Magic in the Moonlight Movie ReviewCategory: Movies
Colin Firth stars in Woody Allen’s newest film, Magic in the Moonlight. This dialogue-driven movie is a delightful romantic comedy.
Firth plays Stanley, a world-renowned magician who comes to the Riviera with his friend, Howard Burkan (Simon McBurney), to debunk a woman who claims to be a psychic medium. Sophie Baker (Emma Stone) has convinced everyone she can see the future, knows private details about everyone’s past, and can contact the departed. Stanley has proven countless psychics to be frauds and he intends to do the same with Sophie.
But slowly by slowly Stanley is convinced Sophie is the real thing. This goes against everything he believes in. Stanley believes what you see is what you get and life is life – there is nothing more. But, as one character says, why would God go to so much trouble if everything comes to nothing?
Sophie comes from Kalamazoo, Michigan. Her father left when she was young. Now she makes money off her “gift.” She is staying with her mother at an opulent villa and being pursued by a rich bachelor. According to Stanley, she is conning everyone to gain admittance into this lush and lavish lifestyle. And she is doing it quite well.
In a way, this is the opposite of Henry Higgins who convinced everyone that simple Eliza Doolittle was a proper lady and admired by all, after he taught her everything. Stanly must convince everyone that Sophie, an admired young woman, is an out-and out fake. How can he debunk her when he cannot figure out how she is doing what she is doing? She knows about his past, about his aunt’s past, about his uncle, about everything. How could this be if she were not a genuine psychic?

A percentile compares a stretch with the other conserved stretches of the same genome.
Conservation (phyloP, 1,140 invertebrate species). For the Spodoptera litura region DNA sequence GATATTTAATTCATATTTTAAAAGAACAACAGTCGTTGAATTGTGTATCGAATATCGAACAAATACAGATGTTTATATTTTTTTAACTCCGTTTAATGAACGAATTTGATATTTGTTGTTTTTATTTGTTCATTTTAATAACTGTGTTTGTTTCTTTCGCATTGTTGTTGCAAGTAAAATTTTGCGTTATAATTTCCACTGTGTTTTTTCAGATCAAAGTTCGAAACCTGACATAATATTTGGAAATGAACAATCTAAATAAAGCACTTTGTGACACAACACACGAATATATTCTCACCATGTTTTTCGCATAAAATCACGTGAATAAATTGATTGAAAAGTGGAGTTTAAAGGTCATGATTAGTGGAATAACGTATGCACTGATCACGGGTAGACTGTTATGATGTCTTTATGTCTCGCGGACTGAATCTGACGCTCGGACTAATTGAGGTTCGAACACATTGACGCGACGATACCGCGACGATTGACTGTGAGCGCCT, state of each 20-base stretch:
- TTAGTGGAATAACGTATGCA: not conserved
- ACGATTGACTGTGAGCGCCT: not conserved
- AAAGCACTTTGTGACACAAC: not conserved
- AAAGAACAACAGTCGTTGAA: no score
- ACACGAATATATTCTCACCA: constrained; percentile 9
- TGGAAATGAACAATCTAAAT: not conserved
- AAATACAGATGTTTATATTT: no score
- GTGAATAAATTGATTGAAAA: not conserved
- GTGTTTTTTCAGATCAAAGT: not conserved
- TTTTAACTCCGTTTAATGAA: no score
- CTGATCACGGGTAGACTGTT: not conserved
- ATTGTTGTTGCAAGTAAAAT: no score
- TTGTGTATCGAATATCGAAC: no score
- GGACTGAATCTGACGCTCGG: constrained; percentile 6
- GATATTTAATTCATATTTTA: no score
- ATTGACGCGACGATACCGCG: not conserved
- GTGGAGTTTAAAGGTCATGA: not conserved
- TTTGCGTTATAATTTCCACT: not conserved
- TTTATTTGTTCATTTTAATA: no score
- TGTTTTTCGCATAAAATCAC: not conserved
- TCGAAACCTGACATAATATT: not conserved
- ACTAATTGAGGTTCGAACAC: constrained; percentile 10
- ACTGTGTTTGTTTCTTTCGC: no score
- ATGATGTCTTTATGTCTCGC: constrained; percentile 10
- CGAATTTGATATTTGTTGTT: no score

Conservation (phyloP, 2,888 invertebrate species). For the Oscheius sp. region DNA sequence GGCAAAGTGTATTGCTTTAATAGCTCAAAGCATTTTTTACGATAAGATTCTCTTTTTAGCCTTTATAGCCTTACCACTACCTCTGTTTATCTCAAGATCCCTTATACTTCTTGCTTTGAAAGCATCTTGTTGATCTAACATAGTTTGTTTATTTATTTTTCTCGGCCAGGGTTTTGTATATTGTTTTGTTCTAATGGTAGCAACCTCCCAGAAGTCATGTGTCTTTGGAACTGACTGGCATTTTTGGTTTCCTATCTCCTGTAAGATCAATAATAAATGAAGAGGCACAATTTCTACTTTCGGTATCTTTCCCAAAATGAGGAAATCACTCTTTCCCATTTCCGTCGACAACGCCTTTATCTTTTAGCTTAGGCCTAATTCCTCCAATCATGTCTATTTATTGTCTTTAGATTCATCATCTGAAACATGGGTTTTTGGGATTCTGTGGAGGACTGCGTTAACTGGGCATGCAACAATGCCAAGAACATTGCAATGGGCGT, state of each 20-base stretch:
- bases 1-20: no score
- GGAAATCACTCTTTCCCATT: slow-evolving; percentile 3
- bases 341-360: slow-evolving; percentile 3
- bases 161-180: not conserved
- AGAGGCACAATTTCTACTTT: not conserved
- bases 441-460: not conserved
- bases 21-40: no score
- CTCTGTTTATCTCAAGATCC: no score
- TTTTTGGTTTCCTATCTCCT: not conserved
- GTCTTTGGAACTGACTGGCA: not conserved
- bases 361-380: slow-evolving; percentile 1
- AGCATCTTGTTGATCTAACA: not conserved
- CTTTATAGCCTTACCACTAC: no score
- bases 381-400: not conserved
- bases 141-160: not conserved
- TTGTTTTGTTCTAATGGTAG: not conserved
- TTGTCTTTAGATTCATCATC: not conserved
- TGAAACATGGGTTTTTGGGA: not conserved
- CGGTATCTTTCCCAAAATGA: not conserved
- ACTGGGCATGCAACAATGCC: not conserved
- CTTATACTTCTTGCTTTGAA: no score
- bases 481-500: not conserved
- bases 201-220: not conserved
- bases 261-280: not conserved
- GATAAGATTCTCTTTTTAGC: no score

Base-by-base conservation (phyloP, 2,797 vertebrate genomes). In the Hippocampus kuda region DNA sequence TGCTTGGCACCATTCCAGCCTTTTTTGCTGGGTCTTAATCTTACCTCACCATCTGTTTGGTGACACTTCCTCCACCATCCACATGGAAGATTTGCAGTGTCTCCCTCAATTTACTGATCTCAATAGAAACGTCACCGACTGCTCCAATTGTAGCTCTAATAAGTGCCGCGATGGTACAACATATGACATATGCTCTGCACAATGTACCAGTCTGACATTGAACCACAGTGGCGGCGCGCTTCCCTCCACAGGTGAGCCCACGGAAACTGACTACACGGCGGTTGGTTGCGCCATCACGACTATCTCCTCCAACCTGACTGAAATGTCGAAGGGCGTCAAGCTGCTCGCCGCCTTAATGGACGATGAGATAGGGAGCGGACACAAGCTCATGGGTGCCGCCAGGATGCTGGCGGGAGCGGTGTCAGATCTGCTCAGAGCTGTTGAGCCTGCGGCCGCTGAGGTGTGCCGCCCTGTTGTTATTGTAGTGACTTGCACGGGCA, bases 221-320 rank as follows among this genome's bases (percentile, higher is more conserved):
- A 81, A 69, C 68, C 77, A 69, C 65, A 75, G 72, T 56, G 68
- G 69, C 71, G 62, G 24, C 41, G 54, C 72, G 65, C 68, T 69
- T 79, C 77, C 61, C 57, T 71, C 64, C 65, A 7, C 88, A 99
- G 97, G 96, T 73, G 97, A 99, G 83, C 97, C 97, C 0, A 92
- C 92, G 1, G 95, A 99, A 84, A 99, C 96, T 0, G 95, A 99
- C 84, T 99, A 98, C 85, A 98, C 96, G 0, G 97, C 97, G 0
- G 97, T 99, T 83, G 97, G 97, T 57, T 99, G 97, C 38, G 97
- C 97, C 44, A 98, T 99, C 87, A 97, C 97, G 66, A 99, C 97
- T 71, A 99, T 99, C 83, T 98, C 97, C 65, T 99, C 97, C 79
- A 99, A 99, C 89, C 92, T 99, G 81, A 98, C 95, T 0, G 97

Colin Firth is adorable as the baffled magician with an ego the size of Mount Rushmore. His kinder, gentler side is revealed the more time he spends with Sophie and the endearing love story that unfolds is sweet.
Eileen Atkins plays Stanley’s Aunt Vanessa, Marcia Gay Harden plays Sophie’s mother, Hamish Linklater plays Sophie’s suitor Brice, and Jackie Weaver plays Brice’s mother who is desperate to contact her departed husband.
Magic in the Moonlight has a wonderful score, with plenty of songs from the 1920s. It’s rated PG-13 for a brief suggestive comment, and smoking throughout.
About the Author
Francine Brokaw has been covering all aspects of the entertainment business for 20 years. She also writes about technology and has been a travel writer for the past 12 years. She has been published in national and international newspapers and magazines as well as internet websites. She has written her own book, Beyond the Red Carpet The World of Entertainment Journalists, from Sourced Media Books.
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